First of all, let’s talk about how Ida will affect Tennessee. The storm made for some pretty skies on the plateau today. The sky before a storm like this is often very pretty. The more significant impacts will begin arriving tomorrow. First the clouds will increase, then the rain will begin arriving by afternoon and evening, becoming even more likely overnight.
By Monday night, winds will also be increasing and becoming downright gusty by Tuesday. Higher elevation areas always see very gusty winds with these systems. Winds increase rather dramatically with height with tropical systems. Our winds will likely be much stronger than much of Middle Tennessee’s.
We also need to be aware of the tornado threat. That threat isn’t substantial, but it’s not zero. Tornadoes with tropical systems tend to be weak and short-lived, but not something to ignore. They can develop rapidly and with little to no warning.
Rainfall amounts will likely be in the 3-5 inch range. That will lead to very wet roads and some of you will experience flooding.
The good news is that the storm has sped up, which means the second half of Wednesday could be nice, though winds will likely still be gusty.
So, let’s be weather-aware starting Monday night, and let’s remain weather-aware through Tuesday.
Winds will get gusty and that will mean some power outages. Go ahead and charge up your devises and charge up those battery packs I’ve had you get in the past. Make sure batteries are good in the weather radio, too. Prepare much like you would for a snow that’s coming, though I’m not sure milk sandwiches are hurricane weather food. (haha!) I’ve actually heard pop-tarts are the food of choice for hurricane weather.
Ida. An odd storm.
Hurricane Ida has been one for the record books today. The storm not only made landfall as a historic category 4 storm, but it maintained that intensity for hours after making landfall. Many of us watched the satellite and radar in awe today, seeing things we’ve never seen before with a hurricane. It has only now begun to lose the sharp definition of an eye, even though it made landfall nearly eight hours ago!
Even more intriguing is the behavior of the eye after it made landfall. Mesovortices, small areas of stronger circulation, kept spinning about the eye, as if the storm were still over open ocean waters. Odd, indeed.
Once I saw the eye staying intact after landfall, I immediately began to suspect something that I now know is true. The storm had every right to believe that it was still over water after it made landfall because it kinda was! I’ll explain.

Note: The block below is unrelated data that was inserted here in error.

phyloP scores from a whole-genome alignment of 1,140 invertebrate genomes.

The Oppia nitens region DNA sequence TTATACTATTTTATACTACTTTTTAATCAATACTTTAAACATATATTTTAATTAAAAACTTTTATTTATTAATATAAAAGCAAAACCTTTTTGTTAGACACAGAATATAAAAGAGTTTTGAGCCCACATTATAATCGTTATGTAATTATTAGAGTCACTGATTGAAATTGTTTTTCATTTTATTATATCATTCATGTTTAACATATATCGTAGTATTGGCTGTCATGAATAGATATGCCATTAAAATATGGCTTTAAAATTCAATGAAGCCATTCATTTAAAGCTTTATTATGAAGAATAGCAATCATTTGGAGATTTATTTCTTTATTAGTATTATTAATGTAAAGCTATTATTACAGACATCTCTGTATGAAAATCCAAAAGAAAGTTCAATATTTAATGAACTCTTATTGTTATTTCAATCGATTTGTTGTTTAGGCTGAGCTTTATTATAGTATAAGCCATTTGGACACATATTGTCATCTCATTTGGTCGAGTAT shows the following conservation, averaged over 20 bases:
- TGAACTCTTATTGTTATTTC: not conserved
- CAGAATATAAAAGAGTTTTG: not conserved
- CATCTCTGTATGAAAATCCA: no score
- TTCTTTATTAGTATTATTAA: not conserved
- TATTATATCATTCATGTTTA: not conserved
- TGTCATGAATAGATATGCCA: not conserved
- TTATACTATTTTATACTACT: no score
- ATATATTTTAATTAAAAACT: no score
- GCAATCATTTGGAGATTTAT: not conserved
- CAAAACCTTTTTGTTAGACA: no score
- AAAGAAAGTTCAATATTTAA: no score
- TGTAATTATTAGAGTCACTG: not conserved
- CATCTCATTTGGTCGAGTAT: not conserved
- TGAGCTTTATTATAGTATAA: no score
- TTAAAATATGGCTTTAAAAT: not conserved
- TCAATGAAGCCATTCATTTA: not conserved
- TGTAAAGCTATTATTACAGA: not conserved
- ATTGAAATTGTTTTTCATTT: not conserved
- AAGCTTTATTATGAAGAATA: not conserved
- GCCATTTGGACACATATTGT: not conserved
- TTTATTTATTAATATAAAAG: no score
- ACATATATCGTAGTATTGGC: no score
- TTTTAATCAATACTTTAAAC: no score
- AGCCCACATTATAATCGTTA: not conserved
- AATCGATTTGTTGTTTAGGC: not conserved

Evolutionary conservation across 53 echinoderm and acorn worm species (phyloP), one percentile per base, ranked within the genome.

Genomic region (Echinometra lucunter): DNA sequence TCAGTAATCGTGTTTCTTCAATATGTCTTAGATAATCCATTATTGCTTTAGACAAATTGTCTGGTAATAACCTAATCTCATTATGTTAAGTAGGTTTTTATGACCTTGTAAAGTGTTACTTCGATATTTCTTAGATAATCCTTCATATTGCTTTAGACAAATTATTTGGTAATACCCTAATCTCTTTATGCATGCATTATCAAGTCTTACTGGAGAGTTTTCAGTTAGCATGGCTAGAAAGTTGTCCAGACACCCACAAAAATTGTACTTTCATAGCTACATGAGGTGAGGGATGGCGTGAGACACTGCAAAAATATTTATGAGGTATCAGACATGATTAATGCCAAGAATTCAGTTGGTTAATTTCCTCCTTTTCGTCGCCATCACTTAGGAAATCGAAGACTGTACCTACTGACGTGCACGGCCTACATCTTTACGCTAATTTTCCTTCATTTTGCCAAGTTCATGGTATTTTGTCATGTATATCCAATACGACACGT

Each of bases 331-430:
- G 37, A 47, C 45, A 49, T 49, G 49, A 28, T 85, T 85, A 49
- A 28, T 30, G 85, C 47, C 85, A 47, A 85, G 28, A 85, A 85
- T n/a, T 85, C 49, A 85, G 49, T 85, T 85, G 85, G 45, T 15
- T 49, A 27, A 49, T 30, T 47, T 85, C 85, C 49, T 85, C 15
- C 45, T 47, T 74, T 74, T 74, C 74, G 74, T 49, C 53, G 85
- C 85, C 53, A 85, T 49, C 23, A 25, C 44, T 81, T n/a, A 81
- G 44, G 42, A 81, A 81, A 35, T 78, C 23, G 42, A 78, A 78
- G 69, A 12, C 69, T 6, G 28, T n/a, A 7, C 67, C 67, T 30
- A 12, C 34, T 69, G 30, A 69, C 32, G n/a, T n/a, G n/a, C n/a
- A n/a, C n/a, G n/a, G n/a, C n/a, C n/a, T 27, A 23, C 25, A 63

The area where Ida made landfall is very, very swampy. Those swamps contain very warm water and that water makes the environment above it very humid. Keep in mind that it’s the humid air coming off the ocean that fuels hurricanes in the first place. The air made the hurricane think it was still over water.
Swamps are also flatter land. The hurricane found itself over flat terrain that had extremely humid air. The hurricane felt right at home.
We’ve seen this before with other storms. In fact, there’s a term for this phenomenon. It’s called the “Brown Ocean Effect.” It’s when hurricanes hold their intensity or even grow stronger after they move inland. This most often occurs over swamps. We saw this with Andrew in southern Florida in 1992. The storm intensified when it moved into the inland swamps, becoming a cat 5 inland, even though it made landfall as a cat 4.
I wrote an article in my Aug 17 WeatherLetter on how humidity from cornfields can change environments for thunderstorms in the Midwest (Sweatin’ Corn). Those of you who read that will remember that article. That article is available as a free sample at https://meteorologistmarkpro.com/.
This week’s WeatherLetter will have more interesting info on Ida, as well as the complications of evacuations. I’m also writing an article you might enjoy about the Crossville hailstorm we had in August of 1990. We just had the anniversary of that storm today! That next WeatherLetter will be out on Tuesday.
I’ll be tracking this system until it has moved out of our neck of the woods. Let’s be sure and keep the folks in the path of this storm close to our hearts. It was awful hearing of folks dialing 9-1-1 and hearing dispatch tell them no one could come.
I just read that 91% of New Orleans is without power. It’s going to be a long, dark, and scary night for a lot people. I dread seeing the news in the morning.
Finally, I want to say that it was so good meeting so many of you at the Fair this past week! I love meeting you all in person, even when you share corny weather jokes. (LOL) Seriously, I appreciate each and every one of you and I thank you so much for trusting me with your weather and for letting me try to teach ya something now and then. 🙂
You all take care.
Pictured below is Hurricane Ida, as seen from the International Space Station.